Even though they have a similar role, vibrance and saturation are different. If you use them interchangeably, you might not get the greatest results. Fortunately, figuring out the difference between them isn’t all that difficult.
Table of Contents
- What Is Saturation?
- What Is Vibrance?
- Vibrance vs. Saturation In Photography
- The Effects of Vibrance and Saturation on Different Photographs
- Adjustment of Skin Tones in Portrait Photography
- Saturation and Vibrance Adjustment in Landscape Photography
- Enhancing Colours in Macro Photography
What Is Saturation?
Saturation intensifies every colour in an image. When you drag the saturation slider all the way to the right, you’ll get an extremely vivid image. Your results will look almost cartoonish in terms of colour.
When you drag the saturation slider all the way to the left, you’ll be left with an image that barely has any colour in it. To put it simply, saturation can mute colours and convert them to black & white.
A saturation slider is a common tool in all kinds of editing programs, including:
- Capture One
What Is Vibrance?
Vibrance intensifies specific colours in an image. It detects muted or undersaturated colours and makes them stand out more. When you drag the vibrance slider all the way to the right, all the muted colours in your photograph will be affected. They’ll stand out more and balance out your image. The colours that were already saturated in your image won’t be affected.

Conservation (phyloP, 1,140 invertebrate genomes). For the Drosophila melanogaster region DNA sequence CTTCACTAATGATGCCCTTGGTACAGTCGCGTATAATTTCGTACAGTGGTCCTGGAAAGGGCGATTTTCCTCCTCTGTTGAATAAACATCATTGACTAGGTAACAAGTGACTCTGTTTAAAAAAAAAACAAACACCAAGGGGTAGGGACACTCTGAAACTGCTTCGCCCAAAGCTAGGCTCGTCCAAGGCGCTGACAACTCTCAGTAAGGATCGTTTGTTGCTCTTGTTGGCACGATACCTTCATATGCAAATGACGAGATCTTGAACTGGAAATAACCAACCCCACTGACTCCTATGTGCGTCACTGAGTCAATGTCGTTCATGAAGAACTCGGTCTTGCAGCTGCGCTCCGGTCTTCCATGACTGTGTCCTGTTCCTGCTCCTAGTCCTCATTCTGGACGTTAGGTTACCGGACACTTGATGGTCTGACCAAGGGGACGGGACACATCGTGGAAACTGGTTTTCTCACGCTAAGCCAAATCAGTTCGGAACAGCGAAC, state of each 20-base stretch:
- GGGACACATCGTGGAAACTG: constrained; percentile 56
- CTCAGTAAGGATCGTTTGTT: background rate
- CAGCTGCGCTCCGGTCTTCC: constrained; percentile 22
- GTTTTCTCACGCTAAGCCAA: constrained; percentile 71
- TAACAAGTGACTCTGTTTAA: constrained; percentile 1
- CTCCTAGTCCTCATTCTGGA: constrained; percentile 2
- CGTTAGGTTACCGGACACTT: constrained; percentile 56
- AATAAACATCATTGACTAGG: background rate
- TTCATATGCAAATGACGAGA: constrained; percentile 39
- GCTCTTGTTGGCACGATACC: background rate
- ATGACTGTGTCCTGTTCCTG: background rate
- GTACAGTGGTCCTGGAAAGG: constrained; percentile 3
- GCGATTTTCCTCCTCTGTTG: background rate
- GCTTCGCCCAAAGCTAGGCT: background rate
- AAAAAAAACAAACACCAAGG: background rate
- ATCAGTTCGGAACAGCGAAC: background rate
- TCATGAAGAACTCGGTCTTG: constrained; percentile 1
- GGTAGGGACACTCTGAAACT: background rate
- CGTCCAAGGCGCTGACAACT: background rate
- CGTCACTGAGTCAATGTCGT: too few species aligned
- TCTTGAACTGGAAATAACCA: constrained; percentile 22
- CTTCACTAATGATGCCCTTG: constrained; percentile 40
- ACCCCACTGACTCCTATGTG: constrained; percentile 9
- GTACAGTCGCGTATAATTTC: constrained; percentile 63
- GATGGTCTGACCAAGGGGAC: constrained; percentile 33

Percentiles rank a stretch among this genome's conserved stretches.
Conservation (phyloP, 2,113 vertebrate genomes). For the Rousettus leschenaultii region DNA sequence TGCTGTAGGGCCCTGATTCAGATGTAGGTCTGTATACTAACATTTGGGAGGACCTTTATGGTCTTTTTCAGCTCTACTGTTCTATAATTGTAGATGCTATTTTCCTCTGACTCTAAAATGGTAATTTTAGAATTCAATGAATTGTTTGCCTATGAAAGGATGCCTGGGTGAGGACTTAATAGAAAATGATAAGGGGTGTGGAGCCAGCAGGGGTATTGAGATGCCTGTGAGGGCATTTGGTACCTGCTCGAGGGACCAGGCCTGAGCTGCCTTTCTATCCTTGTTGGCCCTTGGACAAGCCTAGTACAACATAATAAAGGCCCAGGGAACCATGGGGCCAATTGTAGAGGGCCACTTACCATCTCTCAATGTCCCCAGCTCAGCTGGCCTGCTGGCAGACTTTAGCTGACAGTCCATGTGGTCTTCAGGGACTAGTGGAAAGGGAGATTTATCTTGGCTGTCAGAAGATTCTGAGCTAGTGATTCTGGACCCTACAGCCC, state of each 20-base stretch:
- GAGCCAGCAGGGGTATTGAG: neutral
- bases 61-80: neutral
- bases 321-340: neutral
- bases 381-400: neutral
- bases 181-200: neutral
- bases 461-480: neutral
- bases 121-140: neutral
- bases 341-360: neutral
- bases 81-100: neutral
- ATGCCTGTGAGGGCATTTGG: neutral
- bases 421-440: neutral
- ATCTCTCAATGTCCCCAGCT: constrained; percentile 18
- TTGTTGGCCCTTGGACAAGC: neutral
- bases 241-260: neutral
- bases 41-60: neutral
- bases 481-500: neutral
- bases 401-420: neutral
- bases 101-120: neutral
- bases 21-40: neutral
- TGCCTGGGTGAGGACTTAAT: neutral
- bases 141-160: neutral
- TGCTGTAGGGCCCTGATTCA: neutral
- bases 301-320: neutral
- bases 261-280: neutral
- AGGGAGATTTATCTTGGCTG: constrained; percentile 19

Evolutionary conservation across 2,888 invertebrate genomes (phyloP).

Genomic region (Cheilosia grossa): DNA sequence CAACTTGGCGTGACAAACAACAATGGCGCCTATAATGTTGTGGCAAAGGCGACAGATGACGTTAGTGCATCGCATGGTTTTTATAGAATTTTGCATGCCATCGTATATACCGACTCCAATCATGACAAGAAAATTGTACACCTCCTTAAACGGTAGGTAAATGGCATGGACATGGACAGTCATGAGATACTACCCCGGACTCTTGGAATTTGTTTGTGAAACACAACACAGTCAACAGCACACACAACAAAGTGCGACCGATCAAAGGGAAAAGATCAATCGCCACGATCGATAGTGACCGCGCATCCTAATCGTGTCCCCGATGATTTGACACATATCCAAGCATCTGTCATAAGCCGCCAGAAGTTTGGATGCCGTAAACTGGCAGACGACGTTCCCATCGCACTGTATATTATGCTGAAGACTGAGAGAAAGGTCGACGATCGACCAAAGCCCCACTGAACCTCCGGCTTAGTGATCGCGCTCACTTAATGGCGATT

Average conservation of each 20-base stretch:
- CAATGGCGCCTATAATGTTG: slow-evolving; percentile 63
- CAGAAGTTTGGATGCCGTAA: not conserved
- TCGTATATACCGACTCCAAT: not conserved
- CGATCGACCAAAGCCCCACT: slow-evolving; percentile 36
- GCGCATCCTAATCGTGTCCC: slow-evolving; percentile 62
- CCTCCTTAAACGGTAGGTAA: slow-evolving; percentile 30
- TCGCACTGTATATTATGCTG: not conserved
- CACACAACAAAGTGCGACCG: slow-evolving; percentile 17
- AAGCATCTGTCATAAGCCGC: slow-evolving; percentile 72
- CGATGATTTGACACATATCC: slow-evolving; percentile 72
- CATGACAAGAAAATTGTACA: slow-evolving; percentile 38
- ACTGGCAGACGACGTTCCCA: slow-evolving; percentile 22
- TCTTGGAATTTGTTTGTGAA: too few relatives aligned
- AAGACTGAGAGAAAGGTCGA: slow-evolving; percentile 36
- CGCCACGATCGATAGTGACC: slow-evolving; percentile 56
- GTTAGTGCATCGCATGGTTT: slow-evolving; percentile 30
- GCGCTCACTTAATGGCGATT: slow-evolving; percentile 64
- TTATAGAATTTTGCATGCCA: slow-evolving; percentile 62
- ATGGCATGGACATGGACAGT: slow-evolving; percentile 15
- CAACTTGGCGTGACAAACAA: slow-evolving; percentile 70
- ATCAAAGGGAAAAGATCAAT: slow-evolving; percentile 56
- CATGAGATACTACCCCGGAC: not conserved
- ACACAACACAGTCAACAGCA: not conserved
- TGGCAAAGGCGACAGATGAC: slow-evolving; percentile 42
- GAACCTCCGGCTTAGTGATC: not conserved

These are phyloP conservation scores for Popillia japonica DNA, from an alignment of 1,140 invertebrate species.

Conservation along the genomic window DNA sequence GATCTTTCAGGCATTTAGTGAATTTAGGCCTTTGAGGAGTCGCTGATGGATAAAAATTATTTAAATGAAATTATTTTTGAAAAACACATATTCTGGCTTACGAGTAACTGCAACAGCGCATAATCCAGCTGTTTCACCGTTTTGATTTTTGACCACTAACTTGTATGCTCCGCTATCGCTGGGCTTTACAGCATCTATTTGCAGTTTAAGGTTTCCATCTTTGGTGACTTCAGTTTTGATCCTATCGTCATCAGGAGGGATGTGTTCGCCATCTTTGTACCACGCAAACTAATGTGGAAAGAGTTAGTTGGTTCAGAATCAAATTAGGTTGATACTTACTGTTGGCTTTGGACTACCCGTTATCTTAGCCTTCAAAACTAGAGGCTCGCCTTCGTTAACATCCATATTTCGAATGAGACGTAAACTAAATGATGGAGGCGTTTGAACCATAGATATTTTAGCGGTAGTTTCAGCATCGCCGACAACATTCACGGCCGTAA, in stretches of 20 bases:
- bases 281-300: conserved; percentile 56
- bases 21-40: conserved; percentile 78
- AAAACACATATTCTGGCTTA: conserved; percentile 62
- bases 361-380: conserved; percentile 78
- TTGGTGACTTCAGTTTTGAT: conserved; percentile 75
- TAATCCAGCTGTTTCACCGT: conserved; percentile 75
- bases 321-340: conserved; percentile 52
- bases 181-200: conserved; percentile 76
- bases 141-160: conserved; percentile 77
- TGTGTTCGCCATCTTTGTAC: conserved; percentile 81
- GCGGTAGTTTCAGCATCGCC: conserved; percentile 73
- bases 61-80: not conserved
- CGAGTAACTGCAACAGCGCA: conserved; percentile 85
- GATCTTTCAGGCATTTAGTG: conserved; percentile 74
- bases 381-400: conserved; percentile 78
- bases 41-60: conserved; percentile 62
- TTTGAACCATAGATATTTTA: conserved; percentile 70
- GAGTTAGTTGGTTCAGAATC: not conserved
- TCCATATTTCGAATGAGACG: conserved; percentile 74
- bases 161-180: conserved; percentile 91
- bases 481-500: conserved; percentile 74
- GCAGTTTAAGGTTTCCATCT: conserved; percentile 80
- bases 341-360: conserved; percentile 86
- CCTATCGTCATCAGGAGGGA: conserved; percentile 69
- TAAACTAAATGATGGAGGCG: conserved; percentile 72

The vibrance tool is extremely useful in the portrait photography genre. Because it’s selective when it comes to intensifying colours, it’s ideal for editing skin tones. Like the saturation tool, the vibrance tool is available in most editing programs.
Vibrance vs. Saturation In Photography
So if you use the vibrance and saturation tools interchangeably, what should you do? Should you use vibrance or saturation? Is it necessary to use both?
You need to learn how and when to use vibrance and saturation. When you develop an intuition for vibrance and saturation, you’ll be able to use them effectively in your work. Remember that one isn’t an alternative to the other. Using them interchangeably might not have a positive effect on your work.
Let’s look at some examples and see how we can use these tools to improve our photographs.
The Effects of Vibrance and Saturation on Different Photographs
Another important thing to keep in mind is balance. It would be best if you had control over your settings to make the most of them. Changes should be subtle to avoid making your photos look unflattering.